Back to Shopping at NorthernBrewer.com

Fastpitch

What is the best way to use fastpitch as a starter? Liquid vs. Dry yeast? stir plate vs. Hand swirling? how long to let it sit before pitching?

I used dry yeast in my fastpitch starter, as I didn’t know any better. I only let it sit for 22 hours, and I hand swirled the starter. I wish the instructions were cleared on this. As a new brewer I am still learning all the specifics about brewing, grains, liquid malts, and yeast. When the dead ringer kit calls for the use of a starter, I wish it were more specific about they type of yeast to use and the best way to make the starter. I’m hoping it works out, saw some krausen this morning and it is bubbling through the blowout tube after pitching last night, but I’m worried it will be underpitched now. Should I add another dry pack or wait and see?

1 Like

I would wait. Adding more yeast. If you order a beer kit. At nb. Go to the bottom. You do get the recipy. I do like to make a starter. For all my beers. Got liqued yeast. I do like it beter than the dry yeast. But thats my opinion. You can choose the yeast as well. When you place the order. A starter fun to make. And the stirplate. With a 1 liter flask not so expensive to buy. Just do a calculation. On how much lme to use to create a starter. Let it run for 36 hours or so. Cold crash. And on brewing day take it out of the fridge. You can separate the yeast before you pitch. Toss out the light color. Of your yeast starter

I was never more frustrated with homebrewing than when I first started asking about starters. The frustrating thing is that there are so many different ways of doing starters, so you will get lots of opinions, not all of them consistent, and many of them contradicting each other.

Some people will take 5-7 days to let a starter go, some will get one going, then pitch it the next day when the starter is active. Both camps have some level of success with their methods.

Here’s my usual workflow with the yeast/starter question. I also use FastPitch because I’m lazy and it works well for me.

IF- OG is planned to be under 1.055, just make sure the yeast is relatively fresh, don’t bother with starter.

IF- OG is planned to be 1.060-1.070, either pitch multiple packs, or build starter:
1 can fast pitch, mixed with 1 can water
1 packet of yeast
Hand swirl, and pitch next day when its active OR
If there’s time, let it ferment out, chill in fridge, decant, and pitch the thick slurry (takes 4-5 days to do this)

IF- OG is planned to be 1.070 to 1.085 or so, do above, but with 2 cans of fast pitch

IF- OG is higher, do stepped up starters- make a starter for four or five days, chill, decant, then build up again. My last beers (1.100 and 1.080) I stepped up twice, then the night before brew day, threw in more starter wort and pitched while the starter was actively going. I got quick starts and pretty healthy fermentations.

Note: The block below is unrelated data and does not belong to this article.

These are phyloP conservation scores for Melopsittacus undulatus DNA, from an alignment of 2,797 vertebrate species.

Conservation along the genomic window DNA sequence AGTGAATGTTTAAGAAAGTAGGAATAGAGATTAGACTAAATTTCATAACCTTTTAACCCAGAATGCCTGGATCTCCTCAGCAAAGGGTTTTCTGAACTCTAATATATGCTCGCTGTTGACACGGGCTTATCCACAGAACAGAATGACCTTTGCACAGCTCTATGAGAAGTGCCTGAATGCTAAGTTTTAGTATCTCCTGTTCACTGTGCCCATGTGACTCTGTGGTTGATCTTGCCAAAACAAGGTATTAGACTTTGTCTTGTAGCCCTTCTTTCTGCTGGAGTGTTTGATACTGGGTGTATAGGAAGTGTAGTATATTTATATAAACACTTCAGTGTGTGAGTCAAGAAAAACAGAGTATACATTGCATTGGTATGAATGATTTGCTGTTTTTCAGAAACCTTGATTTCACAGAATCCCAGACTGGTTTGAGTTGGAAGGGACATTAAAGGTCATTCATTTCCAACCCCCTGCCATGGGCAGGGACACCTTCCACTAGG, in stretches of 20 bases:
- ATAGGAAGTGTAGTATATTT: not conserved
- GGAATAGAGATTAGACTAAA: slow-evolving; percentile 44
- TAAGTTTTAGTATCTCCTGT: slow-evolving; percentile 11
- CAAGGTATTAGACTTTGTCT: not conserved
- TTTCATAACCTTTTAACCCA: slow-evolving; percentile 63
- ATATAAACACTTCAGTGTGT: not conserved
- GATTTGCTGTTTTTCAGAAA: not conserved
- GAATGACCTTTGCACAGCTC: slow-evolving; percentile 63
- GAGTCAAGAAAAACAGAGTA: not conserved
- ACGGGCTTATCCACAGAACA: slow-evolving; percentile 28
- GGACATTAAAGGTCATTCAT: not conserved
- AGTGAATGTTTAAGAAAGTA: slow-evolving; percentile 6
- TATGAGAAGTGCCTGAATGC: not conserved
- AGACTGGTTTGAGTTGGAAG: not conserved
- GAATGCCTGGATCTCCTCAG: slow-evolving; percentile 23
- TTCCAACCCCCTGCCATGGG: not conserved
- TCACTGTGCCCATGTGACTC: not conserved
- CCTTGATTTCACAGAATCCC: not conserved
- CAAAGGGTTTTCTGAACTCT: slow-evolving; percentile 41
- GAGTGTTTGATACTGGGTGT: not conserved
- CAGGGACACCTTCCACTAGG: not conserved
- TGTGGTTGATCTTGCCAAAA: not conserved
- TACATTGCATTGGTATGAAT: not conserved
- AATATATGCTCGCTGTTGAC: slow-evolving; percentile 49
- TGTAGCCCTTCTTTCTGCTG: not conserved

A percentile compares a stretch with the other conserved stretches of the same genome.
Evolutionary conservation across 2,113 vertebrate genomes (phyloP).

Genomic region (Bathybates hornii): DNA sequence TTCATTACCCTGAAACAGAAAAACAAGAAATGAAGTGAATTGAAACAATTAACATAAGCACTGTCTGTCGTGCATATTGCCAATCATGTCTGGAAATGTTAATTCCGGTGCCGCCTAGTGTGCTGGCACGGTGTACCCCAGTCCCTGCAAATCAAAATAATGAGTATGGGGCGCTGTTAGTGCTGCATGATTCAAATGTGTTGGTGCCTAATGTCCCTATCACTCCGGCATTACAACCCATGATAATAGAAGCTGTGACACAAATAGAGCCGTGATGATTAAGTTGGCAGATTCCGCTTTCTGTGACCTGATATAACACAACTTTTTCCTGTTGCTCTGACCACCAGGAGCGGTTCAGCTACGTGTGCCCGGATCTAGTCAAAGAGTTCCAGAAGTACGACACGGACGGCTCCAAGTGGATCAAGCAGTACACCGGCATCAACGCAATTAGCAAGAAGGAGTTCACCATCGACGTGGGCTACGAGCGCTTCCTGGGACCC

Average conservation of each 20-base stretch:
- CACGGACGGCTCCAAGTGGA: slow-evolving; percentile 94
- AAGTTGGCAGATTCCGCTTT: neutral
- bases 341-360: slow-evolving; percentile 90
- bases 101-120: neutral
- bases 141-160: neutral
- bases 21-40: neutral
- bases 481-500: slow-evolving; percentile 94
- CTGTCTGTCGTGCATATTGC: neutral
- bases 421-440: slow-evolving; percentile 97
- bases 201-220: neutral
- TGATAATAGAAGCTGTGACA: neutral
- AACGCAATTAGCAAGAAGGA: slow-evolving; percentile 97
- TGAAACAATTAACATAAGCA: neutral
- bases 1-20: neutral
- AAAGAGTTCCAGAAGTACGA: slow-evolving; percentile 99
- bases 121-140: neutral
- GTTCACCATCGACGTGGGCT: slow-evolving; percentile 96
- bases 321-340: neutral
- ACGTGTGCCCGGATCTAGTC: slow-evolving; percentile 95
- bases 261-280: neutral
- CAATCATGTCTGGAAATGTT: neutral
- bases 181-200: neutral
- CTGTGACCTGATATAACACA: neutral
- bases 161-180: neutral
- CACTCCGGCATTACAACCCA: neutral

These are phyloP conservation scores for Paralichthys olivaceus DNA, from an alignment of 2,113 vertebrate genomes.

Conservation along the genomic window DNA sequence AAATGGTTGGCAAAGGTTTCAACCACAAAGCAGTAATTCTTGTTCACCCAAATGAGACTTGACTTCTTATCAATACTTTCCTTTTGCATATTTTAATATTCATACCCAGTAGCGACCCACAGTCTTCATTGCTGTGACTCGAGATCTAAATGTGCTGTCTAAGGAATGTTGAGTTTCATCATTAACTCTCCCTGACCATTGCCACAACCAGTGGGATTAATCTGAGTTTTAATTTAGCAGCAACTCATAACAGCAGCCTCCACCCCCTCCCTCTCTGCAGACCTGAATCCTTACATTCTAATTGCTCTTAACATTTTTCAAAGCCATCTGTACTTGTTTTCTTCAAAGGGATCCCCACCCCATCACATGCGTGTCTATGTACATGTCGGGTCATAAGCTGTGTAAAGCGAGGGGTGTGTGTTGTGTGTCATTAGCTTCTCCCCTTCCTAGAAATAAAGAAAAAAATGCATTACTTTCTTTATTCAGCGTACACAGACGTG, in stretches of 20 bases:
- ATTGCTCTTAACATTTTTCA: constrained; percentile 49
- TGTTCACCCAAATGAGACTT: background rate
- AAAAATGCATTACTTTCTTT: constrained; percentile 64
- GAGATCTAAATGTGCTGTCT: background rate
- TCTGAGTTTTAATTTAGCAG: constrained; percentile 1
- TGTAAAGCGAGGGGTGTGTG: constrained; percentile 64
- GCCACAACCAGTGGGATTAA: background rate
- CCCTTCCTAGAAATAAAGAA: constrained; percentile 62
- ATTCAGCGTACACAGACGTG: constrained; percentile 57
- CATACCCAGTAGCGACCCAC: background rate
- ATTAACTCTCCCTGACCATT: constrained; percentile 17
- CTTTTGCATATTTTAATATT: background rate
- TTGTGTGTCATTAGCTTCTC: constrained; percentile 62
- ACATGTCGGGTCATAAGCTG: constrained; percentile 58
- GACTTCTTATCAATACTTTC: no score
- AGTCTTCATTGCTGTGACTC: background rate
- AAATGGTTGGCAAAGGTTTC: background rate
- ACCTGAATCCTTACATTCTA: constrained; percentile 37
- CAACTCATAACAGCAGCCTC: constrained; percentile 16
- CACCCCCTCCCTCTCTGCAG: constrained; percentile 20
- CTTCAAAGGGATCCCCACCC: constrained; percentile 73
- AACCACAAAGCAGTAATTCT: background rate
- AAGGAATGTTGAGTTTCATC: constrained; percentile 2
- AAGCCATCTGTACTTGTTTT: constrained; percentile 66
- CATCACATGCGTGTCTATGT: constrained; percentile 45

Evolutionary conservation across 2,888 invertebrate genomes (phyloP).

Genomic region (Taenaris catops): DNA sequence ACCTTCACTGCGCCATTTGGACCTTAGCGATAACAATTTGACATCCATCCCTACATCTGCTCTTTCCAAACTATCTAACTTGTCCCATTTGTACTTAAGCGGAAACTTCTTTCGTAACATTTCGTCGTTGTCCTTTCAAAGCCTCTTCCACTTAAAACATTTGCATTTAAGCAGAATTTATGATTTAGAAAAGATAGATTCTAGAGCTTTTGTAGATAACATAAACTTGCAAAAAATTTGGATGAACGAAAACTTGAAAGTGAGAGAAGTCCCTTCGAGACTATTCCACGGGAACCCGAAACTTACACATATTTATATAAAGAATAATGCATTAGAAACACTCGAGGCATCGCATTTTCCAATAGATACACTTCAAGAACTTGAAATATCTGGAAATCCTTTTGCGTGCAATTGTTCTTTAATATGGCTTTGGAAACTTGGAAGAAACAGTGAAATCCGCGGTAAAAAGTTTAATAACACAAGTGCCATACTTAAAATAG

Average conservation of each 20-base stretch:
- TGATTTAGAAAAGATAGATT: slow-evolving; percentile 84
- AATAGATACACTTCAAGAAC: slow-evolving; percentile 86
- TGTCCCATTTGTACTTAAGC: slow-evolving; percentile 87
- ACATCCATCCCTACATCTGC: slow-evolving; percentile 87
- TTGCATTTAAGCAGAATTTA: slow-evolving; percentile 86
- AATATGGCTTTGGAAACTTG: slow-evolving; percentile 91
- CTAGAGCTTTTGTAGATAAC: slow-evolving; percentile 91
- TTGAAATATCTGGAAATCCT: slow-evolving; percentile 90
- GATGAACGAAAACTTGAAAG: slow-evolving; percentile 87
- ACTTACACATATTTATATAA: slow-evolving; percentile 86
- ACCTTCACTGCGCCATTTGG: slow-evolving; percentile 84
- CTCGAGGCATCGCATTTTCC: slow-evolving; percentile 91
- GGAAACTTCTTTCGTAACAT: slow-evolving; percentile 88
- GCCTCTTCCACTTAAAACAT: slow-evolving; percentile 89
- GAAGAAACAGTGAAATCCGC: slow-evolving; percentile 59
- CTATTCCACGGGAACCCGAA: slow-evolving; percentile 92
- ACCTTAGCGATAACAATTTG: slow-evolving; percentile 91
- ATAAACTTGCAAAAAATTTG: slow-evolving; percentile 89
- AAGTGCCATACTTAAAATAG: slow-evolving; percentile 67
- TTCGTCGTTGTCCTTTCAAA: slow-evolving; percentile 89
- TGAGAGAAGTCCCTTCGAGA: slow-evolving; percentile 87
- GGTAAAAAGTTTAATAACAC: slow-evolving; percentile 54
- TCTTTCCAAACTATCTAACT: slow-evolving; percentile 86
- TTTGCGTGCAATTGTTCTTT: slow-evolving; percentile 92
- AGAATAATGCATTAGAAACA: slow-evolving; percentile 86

That’s just my method, and if you throw it into a calculator, I probably underpitch by a fair amount. But it works for me. Lots of people probably do it differently. The way I look at it, any liquid yeast thrown into some sort of starter, either for a day or a week, is probably improving your pitch rate some. You’ll have to try a few different methods and find what works for you.

My recipee kit had an expected OG of 1.064. My OG was 1.068. If I used one dry yeast pack in my fastpitch instead a liquid, should I be worried? Should I have doubled up and used 2 liquid yeast packs? Just trying to figure out if I will have a problem, and if so how I can fix it without risking the brew itself. I really wish the instructions for the fastpitch indicated that you should use a liquid yeast instaed of a dry pack.

That’s kind of right on the borderline in my opinion… a lot of people say that dry yeast tends to go a little farther, and one fresh pack is good up to about 1.060. Since you have activity already, I’m tempted to say you might be okay. If you happen to be close to a homebrew shop and can pick up another pack today to pitch, it couldn’t hurt things. Also be sure you’re at a decent fermentation temperature for your yeast strain. Fermenting too warm is another potential cause for off flavors.

A starter will work with liquid or dry yeast. Never used Fast Pitch but I assume it is just canned sterile wort. Just like you would make by boiling some DME then cooling.

Starters don’t always show a big Kreuzen like a full batch so it may have done it’s thing already.

If you made a starter with the FP and a pack of dry yeast I would pitch it and keep an eye on it. It’s never a bad idea to have a spare packet of dry yeast on hand just in case.

Thanks uberculture. This is only my third brew. I did some things wrong on the first two, but I am really enjoying learning and fixing my mistakes. I really thought that I nailed this one, until I read about the fastpitch only being ideal for liquid yeasts. Like I said wish I knew that before using it! I don’t have a store close to me, but I do have more yeast packets coming in the mall on Wednesday. I will keep an eye on it and see what happens.

I was going to offer some opinions early this morning but my help showed to take down some trees.